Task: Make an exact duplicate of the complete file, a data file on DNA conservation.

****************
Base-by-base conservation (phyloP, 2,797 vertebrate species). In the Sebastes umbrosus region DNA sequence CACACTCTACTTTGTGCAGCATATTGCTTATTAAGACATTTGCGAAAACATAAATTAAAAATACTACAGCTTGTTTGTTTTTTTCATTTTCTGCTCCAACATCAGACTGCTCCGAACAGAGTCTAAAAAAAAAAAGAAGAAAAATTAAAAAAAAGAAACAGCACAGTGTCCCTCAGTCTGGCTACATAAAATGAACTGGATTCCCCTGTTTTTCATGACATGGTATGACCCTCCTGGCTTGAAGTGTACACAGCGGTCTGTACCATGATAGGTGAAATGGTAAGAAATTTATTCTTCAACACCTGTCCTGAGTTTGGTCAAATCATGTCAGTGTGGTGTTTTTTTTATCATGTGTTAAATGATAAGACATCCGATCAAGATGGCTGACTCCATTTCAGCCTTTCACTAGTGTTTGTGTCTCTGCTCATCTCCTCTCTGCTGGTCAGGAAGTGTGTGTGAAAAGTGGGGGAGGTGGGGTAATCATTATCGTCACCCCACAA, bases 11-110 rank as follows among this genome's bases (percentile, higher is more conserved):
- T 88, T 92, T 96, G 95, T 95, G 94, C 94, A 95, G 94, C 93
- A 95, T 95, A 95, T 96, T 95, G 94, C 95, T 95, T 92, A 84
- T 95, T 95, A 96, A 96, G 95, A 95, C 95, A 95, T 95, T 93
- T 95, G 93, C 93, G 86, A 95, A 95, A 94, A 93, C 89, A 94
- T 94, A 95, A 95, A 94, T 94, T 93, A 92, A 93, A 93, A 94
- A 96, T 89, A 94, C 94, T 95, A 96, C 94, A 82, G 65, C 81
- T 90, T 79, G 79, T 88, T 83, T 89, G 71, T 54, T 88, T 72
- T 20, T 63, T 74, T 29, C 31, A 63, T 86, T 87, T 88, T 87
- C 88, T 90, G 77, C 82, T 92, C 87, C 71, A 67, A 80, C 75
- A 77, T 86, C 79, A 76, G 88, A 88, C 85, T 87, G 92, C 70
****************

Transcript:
Base-by-base conservation (phyloP, 2,797 vertebrate species). In the Sebastes umbrosus region DNA sequence CACACTCTACTTTGTGCAGCATATTGCTTATTAAGACATTTGCGAAAACATAAATTAAAAATACTACAGCTTGTTTGTTTTTTTCATTTTCTGCTCCAACATCAGACTGCTCCGAACAGAGTCTAAAAAAAAAAAGAAGAAAAATTAAAAAAAAGAAACAGCACAGTGTCCCTCAGTCTGGCTACATAAAATGAACTGGATTCCCCTGTTTTTCATGACATGGTATGACCCTCCTGGCTTGAAGTGTACACAGCGGTCTGTACCATGATAGGTGAAATGGTAAGAAATTTATTCTTCAACACCTGTCCTGAGTTTGGTCAAATCATGTCAGTGTGGTGTTTTTTTTATCATGTGTTAAATGATAAGACATCCGATCAAGATGGCTGACTCCATTTCAGCCTTTCACTAGTGTTTGTGTCTCTGCTCATCTCCTCTCTGCTGGTCAGGAAGTGTGTGTGAAAAGTGGGGGAGGTGGGGTAATCATTATCGTCACCCCACAA, bases 11-110 rank as follows among this genome's bases (percentile, higher is more conserved):
- T 88, T 92, T 96, G 95, T 95, G 94, C 94, A 95, G 94, C 93
- A 95, T 95, A 95, T 96, T 95, G 94, C 95, T 95, T 92, A 84
- T 95, T 95, A 96, A 96, G 95, A 95, C 95, A 95, T 95, T 93
- T 95, G 93, C 93, G 86, A 95, A 95, A 94, A 93, C 89, A 94
- T 94, A 95, A 95, A 94, T 94, T 93, A 92, A 93, A 93, A 94
- A 96, T 89, A 94, C 94, T 95, A 96, C 94, A 82, G 65, C 81
- T 90, T 79, G 79, T 88, T 83, T 89, G 71, T 54, T 88, T 72
- T 20, T 63, T 74, T 29, C 31, A 63, T 86, T 87, T 88, T 87
- C 88, T 90, G 77, C 82, T 92, C 87, C 71, A 67, A 80, C 75
- A 77, T 86, C 79, A 76, G 88, A 88, C 85, T 87, G 92, C 70